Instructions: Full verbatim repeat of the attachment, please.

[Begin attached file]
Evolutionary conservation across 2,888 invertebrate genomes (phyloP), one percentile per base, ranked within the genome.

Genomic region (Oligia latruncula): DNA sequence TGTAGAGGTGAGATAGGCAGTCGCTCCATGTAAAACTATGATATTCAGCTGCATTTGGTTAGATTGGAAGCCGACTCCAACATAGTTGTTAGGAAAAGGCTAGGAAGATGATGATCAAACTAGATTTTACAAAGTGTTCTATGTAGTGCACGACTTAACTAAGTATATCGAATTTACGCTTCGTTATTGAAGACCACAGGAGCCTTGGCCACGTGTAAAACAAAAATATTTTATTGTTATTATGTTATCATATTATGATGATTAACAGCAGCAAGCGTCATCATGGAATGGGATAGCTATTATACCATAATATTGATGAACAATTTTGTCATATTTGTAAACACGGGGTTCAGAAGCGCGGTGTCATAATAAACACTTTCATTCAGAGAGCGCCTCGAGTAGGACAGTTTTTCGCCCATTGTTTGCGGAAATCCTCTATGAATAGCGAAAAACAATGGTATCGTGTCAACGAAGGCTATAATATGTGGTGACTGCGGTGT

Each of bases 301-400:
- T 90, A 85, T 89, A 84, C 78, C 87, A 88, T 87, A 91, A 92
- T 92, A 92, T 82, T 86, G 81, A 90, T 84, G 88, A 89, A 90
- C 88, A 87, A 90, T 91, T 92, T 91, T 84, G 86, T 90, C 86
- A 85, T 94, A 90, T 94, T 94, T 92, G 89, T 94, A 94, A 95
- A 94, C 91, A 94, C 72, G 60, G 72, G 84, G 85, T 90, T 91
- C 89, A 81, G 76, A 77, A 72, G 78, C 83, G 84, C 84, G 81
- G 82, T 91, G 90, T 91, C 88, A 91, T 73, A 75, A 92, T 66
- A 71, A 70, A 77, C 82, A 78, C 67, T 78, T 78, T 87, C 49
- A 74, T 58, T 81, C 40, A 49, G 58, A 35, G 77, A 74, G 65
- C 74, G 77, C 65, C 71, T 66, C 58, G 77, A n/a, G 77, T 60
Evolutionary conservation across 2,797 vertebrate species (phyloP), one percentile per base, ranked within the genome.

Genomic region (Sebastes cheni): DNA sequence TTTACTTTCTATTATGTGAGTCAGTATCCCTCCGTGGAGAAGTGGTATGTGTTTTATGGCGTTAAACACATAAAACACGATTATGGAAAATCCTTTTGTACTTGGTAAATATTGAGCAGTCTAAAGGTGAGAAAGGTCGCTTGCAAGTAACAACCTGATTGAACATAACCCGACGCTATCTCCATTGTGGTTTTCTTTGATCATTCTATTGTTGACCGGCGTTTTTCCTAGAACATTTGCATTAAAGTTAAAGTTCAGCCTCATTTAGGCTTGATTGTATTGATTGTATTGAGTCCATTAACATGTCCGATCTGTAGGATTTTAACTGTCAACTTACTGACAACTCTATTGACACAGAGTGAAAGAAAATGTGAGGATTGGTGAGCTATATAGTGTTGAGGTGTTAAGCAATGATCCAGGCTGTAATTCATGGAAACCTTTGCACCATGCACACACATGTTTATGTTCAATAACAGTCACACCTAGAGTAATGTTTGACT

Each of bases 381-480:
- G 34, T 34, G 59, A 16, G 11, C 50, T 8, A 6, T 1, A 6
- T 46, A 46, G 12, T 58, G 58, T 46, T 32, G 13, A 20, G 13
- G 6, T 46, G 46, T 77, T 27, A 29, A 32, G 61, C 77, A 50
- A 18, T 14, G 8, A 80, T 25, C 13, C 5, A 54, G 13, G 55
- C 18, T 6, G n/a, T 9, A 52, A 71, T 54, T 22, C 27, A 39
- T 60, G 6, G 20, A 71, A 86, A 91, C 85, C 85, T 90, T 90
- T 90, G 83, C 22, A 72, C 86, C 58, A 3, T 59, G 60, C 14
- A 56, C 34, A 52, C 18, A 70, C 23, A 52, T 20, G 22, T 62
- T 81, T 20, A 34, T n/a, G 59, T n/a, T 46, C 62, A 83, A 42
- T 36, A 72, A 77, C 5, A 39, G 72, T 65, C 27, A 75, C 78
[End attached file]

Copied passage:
Evolutionary conservation across 2,888 invertebrate genomes (phyloP), one percentile per base, ranked within the genome.

Genomic region (Oligia latruncula): DNA sequence TGTAGAGGTGAGATAGGCAGTCGCTCCATGTAAAACTATGATATTCAGCTGCATTTGGTTAGATTGGAAGCCGACTCCAACATAGTTGTTAGGAAAAGGCTAGGAAGATGATGATCAAACTAGATTTTACAAAGTGTTCTATGTAGTGCACGACTTAACTAAGTATATCGAATTTACGCTTCGTTATTGAAGACCACAGGAGCCTTGGCCACGTGTAAAACAAAAATATTTTATTGTTATTATGTTATCATATTATGATGATTAACAGCAGCAAGCGTCATCATGGAATGGGATAGCTATTATACCATAATATTGATGAACAATTTTGTCATATTTGTAAACACGGGGTTCAGAAGCGCGGTGTCATAATAAACACTTTCATTCAGAGAGCGCCTCGAGTAGGACAGTTTTTCGCCCATTGTTTGCGGAAATCCTCTATGAATAGCGAAAAACAATGGTATCGTGTCAACGAAGGCTATAATATGTGGTGACTGCGGTGT

Each of bases 301-400:
- T 90, A 85, T 89, A 84, C 78, C 87, A 88, T 87, A 91, A 92
- T 92, A 92, T 82, T 86, G 81, A 90, T 84, G 88, A 89, A 90
- C 88, A 87, A 90, T 91, T 92, T 91, T 84, G 86, T 90, C 86
- A 85, T 94, A 90, T 94, T 94, T 92, G 89, T 94, A 94, A 95
- A 94, C 91, A 94, C 72, G 60, G 72, G 84, G 85, T 90, T 91
- C 89, A 81, G 76, A 77, A 72, G 78, C 83, G 84, C 84, G 81
- G 82, T 91, G 90, T 91, C 88, A 91, T 73, A 75, A 92, T 66
- A 71, A 70, A 77, C 82, A 78, C 67, T 78, T 78, T 87, C 49
- A 74, T 58, T 81, C 40, A 49, G 58, A 35, G 77, A 74, G 65
- C 74, G 77, C 65, C 71, T 66, C 58, G 77, A n/a, G 77, T 60
Evolutionary conservation across 2,797 vertebrate species (phyloP), one percentile per base, ranked within the genome.

Genomic region (Sebastes cheni): DNA sequence TTTACTTTCTATTATGTGAGTCAGTATCCCTCCGTGGAGAAGTGGTATGTGTTTTATGGCGTTAAACACATAAAACACGATTATGGAAAATCCTTTTGTACTTGGTAAATATTGAGCAGTCTAAAGGTGAGAAAGGTCGCTTGCAAGTAACAACCTGATTGAACATAACCCGACGCTATCTCCATTGTGGTTTTCTTTGATCATTCTATTGTTGACCGGCGTTTTTCCTAGAACATTTGCATTAAAGTTAAAGTTCAGCCTCATTTAGGCTTGATTGTATTGATTGTATTGAGTCCATTAACATGTCCGATCTGTAGGATTTTAACTGTCAACTTACTGACAACTCTATTGACACAGAGTGAAAGAAAATGTGAGGATTGGTGAGCTATATAGTGTTGAGGTGTTAAGCAATGATCCAGGCTGTAATTCATGGAAACCTTTGCACCATGCACACACATGTTTATGTTCAATAACAGTCACACCTAGAGTAATGTTTGACT

Each of bases 381-480:
- G 34, T 34, G 59, A 16, G 11, C 50, T 8, A 6, T 1, A 6
- T 46, A 46, G 12, T 58, G 58, T 46, T 32, G 13, A 20, G 13
- G 6, T 46, G 46, T 77, T 27, A 29, A 32, G 61, C 77, A 50
- A 18, T 14, G 8, A 80, T 25, C 13, C 5, A 54, G 13, G 55
- C 18, T 6, G n/a, T 9, A 52, A 71, T 54, T 22, C 27, A 39
- T 60, G 6, G 20, A 71, A 86, A 91, C 85, C 85, T 90, T 90
- T 90, G 83, C 22, A 72, C 86, C 58, A 3, T 59, G 60, C 14
- A 56, C 34, A 52, C 18, A 70, C 23, A 52, T 20, G 22, T 62
- T 81, T 20, A 34, T n/a, G 59, T n/a, T 46, C 62, A 83, A 42
- T 36, A 72, A 77, C 5, A 39, G 72, T 65, C 27, A 75, C 78